AZTEC — Alex Kennedy didn't start a race through the first four months of the 2013 NASCAR schedule, but the young driver has made the most of recent opportunities on road courses.
Kennedy, a 2010 graduate of Aztec High School, has made four starts -- including three in NASCAR's Sprint Cup Series -- in the last three months. The 21-year-old made his Sprint Cup Series debut on June 23 at Sonoma Raceway in California and finished his first Sprint Cup race a week ago at Watkins Glen International in New York.
"This experience has been absolutely fantastic. Getting to attempt a Cup race has been my dream since I was young, and here we are three in," Kennedy said.
Kennedy finished 29th at Watkins Glen, one car ahead of Dale Earnhardt Jr. On Saturday, Kennedy ran his first Nationwide Series race of the season at the Mid-Ohio and also finished 29th. He brought beat up cars to the finish line in both races. At Watkins Glen, Kennedy's No. 19 MediaMaster Toyota lost its secondary fuel pump halfway through the race and, on Saturday, his No. 24 SR2 Motorsports car lost its right front shock. Kennedy got loose on the road course at one point, putting the car in the sand.
He was pleased about completing 90 of he 94 laps and bringing the car to the finish line, but felt he was capable of a much higher finish at Watkins Glen in the Sprint Cup race.
"Finishing the Glen was fantastic. However, with our car messing up, it was frustrating," he said. "I lined up 21st for the final restart and felt I could've continued forward. On a track as high speed as Watkins Glen, motor is everything. Without it, we were just surviving."
Kennedy had bad luck in his first two races in NASCAR's top division. At Sonoma, he turned just 30 laps after being run into on pit road early. His Humphrey Smith Racing car lasted just 22 laps at Pocono Raceway in Long Pond, Pa., on Aug. 11 as Kennedy and his team battled bad vibrations in the car.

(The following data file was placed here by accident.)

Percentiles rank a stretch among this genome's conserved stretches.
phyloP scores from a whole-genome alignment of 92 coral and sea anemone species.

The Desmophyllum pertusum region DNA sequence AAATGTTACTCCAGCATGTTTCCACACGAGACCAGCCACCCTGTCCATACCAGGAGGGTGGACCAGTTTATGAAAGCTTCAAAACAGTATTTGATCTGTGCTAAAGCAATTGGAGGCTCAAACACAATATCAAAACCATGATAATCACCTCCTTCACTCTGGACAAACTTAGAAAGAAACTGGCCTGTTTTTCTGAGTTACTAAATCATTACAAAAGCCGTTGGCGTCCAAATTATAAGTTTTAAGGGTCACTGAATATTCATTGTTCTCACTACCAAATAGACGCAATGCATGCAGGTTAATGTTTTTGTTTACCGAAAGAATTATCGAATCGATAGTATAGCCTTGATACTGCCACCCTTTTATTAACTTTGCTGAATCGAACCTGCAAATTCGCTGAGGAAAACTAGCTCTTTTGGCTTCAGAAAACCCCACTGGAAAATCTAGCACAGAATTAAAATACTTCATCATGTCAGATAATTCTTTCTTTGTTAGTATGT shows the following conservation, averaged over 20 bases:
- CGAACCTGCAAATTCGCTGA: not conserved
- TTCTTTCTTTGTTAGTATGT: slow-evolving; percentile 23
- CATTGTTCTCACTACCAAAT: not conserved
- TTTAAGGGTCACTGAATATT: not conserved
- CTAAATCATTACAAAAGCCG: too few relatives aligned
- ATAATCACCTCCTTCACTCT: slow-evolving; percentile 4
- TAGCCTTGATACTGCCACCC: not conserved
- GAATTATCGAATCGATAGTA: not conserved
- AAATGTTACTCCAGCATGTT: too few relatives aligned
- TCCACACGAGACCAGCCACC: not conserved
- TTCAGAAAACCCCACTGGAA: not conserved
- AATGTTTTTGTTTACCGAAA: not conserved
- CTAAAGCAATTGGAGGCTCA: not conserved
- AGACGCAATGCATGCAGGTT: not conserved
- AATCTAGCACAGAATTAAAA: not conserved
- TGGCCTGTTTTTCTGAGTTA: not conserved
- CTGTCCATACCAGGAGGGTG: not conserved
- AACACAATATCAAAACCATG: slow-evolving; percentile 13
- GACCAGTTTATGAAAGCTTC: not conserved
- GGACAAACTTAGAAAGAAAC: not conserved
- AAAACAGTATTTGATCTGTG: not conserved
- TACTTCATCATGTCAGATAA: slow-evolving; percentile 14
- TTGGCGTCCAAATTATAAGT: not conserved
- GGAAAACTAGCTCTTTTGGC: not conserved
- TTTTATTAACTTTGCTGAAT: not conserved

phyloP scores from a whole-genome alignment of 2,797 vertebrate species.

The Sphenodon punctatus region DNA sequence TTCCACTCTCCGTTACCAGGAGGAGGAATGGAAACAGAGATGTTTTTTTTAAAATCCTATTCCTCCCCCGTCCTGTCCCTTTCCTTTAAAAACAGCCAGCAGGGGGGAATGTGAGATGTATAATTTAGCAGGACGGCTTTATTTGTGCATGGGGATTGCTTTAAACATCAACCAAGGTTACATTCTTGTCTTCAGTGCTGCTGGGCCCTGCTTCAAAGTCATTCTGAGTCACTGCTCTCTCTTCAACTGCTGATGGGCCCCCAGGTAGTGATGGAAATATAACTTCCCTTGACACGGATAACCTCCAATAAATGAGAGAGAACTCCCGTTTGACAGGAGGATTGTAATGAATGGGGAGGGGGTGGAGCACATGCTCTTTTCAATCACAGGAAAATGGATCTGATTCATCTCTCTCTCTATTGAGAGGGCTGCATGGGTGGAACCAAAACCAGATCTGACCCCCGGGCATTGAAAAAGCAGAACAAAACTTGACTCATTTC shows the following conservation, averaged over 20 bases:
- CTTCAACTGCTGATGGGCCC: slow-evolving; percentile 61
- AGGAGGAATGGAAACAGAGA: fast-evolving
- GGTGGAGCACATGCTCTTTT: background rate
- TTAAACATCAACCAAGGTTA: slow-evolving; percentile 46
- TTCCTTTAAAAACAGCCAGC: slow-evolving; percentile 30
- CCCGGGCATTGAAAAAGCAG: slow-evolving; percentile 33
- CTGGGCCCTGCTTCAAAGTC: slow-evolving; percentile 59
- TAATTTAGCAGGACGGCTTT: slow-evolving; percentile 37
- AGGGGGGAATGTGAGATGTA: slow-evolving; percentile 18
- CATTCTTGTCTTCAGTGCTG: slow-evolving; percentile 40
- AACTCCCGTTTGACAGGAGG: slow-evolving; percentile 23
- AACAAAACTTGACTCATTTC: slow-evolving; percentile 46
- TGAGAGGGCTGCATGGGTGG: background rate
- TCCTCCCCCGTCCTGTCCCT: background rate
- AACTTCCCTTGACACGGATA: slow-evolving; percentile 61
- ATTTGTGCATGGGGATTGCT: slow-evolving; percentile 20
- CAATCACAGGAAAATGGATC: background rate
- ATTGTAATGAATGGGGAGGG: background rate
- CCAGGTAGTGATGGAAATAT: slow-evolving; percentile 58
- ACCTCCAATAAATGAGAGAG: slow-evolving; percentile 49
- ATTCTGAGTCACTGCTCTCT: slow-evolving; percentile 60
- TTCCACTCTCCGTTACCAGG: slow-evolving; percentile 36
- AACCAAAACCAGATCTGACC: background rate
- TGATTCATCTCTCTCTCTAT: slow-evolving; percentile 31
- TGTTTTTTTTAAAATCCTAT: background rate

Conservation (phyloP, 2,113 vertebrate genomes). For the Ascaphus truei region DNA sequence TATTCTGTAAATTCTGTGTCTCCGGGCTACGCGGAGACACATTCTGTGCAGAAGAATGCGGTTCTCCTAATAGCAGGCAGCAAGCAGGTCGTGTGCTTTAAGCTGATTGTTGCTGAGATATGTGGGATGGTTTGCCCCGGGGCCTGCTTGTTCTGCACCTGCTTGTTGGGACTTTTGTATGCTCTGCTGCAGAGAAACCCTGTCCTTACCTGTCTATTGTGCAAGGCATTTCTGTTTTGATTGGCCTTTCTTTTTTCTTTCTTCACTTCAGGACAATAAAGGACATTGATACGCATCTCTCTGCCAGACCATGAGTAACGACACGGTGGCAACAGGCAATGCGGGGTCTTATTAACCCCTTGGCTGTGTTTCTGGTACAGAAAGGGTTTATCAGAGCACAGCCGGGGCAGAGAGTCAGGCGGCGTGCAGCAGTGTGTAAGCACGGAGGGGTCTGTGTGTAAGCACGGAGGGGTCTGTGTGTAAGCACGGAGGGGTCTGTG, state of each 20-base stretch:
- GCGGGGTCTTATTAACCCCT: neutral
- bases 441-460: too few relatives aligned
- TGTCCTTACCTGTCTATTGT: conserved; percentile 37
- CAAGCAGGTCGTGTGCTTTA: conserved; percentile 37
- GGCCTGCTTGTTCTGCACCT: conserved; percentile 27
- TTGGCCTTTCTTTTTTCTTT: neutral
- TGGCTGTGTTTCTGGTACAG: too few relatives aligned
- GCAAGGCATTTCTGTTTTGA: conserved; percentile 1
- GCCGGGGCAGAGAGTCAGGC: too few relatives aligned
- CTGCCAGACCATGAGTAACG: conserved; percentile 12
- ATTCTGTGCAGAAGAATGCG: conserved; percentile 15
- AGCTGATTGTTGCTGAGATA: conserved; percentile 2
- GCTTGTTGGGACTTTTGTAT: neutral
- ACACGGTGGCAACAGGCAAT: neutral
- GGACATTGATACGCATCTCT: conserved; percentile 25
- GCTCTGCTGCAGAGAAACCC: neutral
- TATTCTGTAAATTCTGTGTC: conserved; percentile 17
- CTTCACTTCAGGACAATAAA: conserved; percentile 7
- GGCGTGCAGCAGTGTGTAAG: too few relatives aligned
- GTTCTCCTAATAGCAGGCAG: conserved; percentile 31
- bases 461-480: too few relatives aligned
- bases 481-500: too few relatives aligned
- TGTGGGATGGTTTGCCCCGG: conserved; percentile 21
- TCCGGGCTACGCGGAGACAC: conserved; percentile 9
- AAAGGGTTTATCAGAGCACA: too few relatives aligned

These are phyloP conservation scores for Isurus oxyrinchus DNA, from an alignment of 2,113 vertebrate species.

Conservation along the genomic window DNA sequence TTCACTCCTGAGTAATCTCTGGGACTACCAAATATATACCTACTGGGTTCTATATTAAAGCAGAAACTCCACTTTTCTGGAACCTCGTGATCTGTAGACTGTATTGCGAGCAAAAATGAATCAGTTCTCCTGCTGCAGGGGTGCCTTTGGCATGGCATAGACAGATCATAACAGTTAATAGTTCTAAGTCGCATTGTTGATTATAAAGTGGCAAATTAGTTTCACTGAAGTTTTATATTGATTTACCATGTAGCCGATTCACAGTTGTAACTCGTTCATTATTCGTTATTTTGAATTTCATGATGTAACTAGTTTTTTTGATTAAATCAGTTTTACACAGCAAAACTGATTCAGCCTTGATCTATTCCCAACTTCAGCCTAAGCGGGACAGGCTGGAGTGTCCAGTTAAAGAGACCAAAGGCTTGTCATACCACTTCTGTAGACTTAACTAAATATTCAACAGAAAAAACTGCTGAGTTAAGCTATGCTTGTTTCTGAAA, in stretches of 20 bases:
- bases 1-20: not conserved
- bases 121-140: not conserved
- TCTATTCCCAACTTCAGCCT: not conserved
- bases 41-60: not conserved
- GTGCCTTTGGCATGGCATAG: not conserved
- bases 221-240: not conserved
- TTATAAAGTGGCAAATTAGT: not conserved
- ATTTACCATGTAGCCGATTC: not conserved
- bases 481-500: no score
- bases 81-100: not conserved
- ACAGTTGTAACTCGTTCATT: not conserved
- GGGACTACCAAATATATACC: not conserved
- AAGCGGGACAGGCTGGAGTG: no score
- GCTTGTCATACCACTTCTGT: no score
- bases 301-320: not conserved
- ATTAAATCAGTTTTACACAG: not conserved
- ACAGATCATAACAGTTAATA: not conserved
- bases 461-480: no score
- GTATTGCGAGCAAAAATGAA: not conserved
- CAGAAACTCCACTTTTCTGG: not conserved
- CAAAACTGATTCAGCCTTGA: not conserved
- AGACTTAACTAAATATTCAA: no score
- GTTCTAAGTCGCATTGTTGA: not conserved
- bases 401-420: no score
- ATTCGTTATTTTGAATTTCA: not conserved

He has earned respect from his team for his ability to fight through adversity and keep a positive attitude through the process.
"He is easy to work with. It makes it a lot easier when you are working with a down to earth kid," said Peter Sospenzo, Kennedy's crew chief on the No. 19 Humphrey Smith Racing MediaMaster team. "He is very composed and his voice never changes when he is in the car. He is very relaxed and calm. He has no nerves at all. He belongs there."
Kennedy said he doesn't think about the big names he is racing against while he is on the track, but he still finds himself in awe at times in the garages.
"I may have gotten used to the car and handling it, but seeing guys like (Dale Earnhardt Jr.) and (Marcos) Ambrose line up next to me for practice still makes my stomach leap," he said. "These are the best in the world in stock cars and I'm in their race."
Kennedy isn't under a contract and is racing for no compensation at the moment. Without a big sponsorship, Kennedy is at the whim of the racing teams while he waits for his next offer to pilot a car for a week.
"The biggest thing for Alex is getting more seat time. He is great on road courses and needs to get on some ovals, too," Sospenzo said. "He needs funding and sponsors. Once he gets some money and experience behind him, he will go even further."
Sospenzo hopes to work with Kennedy more as his career progresses.
"I know his dad Terry is talking about getting sponsor money to run the two road courses and Pocono next year. Getting to Phoenix this year would be good for him, too," he said. "Time will tell. All he needs is one good run and to catch someone's eye at the right place and right time."
Kennedy said he will bide his time until his full-time driving opportunity arises.
"I'm going to have to be patient and pray we get sponsorship," he said.John Livingston can be reached at email@example.com; 505-564-4648. Follow him on Twitter @jlivi2.